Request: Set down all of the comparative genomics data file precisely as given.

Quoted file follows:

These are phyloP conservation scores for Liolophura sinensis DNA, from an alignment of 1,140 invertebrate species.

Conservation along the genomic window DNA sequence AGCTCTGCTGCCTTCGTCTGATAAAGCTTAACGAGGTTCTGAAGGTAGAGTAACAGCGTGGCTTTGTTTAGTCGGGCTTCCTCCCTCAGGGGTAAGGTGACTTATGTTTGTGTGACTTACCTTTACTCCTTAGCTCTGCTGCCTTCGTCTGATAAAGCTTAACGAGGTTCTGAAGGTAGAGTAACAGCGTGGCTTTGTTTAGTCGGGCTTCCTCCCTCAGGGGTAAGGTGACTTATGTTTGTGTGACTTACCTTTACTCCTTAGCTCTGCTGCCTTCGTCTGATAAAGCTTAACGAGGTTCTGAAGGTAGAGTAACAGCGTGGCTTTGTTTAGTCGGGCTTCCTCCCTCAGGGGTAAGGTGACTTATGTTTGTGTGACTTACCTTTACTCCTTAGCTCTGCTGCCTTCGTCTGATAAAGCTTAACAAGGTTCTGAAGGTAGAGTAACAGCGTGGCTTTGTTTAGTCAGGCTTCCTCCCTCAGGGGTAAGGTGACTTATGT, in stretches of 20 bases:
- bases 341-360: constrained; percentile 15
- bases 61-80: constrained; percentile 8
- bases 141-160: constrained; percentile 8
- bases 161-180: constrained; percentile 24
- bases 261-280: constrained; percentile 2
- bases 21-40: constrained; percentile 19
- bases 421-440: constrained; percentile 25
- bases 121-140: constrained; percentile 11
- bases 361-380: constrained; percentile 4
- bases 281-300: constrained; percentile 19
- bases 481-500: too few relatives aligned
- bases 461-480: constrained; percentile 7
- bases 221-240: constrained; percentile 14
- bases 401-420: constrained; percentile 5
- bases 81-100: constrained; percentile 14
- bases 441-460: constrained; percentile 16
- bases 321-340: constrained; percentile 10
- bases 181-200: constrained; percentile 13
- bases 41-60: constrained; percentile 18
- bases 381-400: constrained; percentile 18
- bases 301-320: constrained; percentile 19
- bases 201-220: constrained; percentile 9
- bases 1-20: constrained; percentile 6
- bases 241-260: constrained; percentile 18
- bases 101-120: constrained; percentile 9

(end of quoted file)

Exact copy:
These are phyloP conservation scores for Liolophura sinensis DNA, from an alignment of 1,140 invertebrate species.

Conservation along the genomic window DNA sequence AGCTCTGCTGCCTTCGTCTGATAAAGCTTAACGAGGTTCTGAAGGTAGAGTAACAGCGTGGCTTTGTTTAGTCGGGCTTCCTCCCTCAGGGGTAAGGTGACTTATGTTTGTGTGACTTACCTTTACTCCTTAGCTCTGCTGCCTTCGTCTGATAAAGCTTAACGAGGTTCTGAAGGTAGAGTAACAGCGTGGCTTTGTTTAGTCGGGCTTCCTCCCTCAGGGGTAAGGTGACTTATGTTTGTGTGACTTACCTTTACTCCTTAGCTCTGCTGCCTTCGTCTGATAAAGCTTAACGAGGTTCTGAAGGTAGAGTAACAGCGTGGCTTTGTTTAGTCGGGCTTCCTCCCTCAGGGGTAAGGTGACTTATGTTTGTGTGACTTACCTTTACTCCTTAGCTCTGCTGCCTTCGTCTGATAAAGCTTAACAAGGTTCTGAAGGTAGAGTAACAGCGTGGCTTTGTTTAGTCAGGCTTCCTCCCTCAGGGGTAAGGTGACTTATGT, in stretches of 20 bases:
- bases 341-360: constrained; percentile 15
- bases 61-80: constrained; percentile 8
- bases 141-160: constrained; percentile 8
- bases 161-180: constrained; percentile 24
- bases 261-280: constrained; percentile 2
- bases 21-40: constrained; percentile 19
- bases 421-440: constrained; percentile 25
- bases 121-140: constrained; percentile 11
- bases 361-380: constrained; percentile 4
- bases 281-300: constrained; percentile 19
- bases 481-500: too few relatives aligned
- bases 461-480: constrained; percentile 7
- bases 221-240: constrained; percentile 14
- bases 401-420: constrained; percentile 5
- bases 81-100: constrained; percentile 14
- bases 441-460: constrained; percentile 16
- bases 321-340: constrained; percentile 10
- bases 181-200: constrained; percentile 13
- bases 41-60: constrained; percentile 18
- bases 381-400: constrained; percentile 18
- bases 301-320: constrained; percentile 19
- bases 201-220: constrained; percentile 9
- bases 1-20: constrained; percentile 6
- bases 241-260: constrained; percentile 18
- bases 101-120: constrained; percentile 9